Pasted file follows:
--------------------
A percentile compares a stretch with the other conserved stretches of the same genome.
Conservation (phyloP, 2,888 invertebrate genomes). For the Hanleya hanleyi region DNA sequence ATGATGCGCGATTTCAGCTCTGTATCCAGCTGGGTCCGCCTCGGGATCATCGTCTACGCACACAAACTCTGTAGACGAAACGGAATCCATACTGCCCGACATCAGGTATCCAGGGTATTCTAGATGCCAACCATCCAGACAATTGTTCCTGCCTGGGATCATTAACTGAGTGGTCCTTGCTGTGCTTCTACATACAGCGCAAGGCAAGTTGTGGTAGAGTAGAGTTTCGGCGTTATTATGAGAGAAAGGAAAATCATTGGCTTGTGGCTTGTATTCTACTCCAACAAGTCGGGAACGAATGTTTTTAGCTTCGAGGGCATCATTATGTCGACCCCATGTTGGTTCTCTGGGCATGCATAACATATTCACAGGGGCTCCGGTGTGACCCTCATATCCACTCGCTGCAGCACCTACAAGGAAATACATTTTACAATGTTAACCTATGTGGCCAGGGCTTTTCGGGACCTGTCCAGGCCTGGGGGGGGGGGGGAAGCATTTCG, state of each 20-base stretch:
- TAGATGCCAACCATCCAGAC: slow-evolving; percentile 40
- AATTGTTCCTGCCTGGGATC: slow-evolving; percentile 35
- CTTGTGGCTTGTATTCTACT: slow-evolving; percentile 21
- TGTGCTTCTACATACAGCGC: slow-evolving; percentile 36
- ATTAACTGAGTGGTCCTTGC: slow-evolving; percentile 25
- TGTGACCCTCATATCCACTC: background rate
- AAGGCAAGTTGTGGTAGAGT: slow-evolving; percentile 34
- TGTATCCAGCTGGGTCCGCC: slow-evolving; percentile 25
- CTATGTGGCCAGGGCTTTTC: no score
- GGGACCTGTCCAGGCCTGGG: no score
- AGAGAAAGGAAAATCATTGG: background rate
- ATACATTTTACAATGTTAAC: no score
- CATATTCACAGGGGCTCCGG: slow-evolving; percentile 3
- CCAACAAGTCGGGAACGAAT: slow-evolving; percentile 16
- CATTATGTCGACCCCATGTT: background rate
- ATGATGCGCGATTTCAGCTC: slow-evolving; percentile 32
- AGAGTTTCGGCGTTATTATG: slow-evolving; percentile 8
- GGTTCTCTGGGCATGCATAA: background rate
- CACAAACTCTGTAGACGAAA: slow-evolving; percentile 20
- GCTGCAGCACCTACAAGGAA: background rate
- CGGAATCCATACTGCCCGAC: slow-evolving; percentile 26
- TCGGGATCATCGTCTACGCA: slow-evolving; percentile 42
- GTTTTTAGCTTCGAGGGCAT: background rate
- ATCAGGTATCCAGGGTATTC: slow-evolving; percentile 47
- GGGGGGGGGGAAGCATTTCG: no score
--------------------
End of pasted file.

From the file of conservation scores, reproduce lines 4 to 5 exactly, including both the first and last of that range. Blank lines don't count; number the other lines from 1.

- AATTGTTCCTGCCTGGGATC: slow-evolving; percentile 35
- CTTGTGGCTTGTATTCTACT: slow-evolving; percentile 21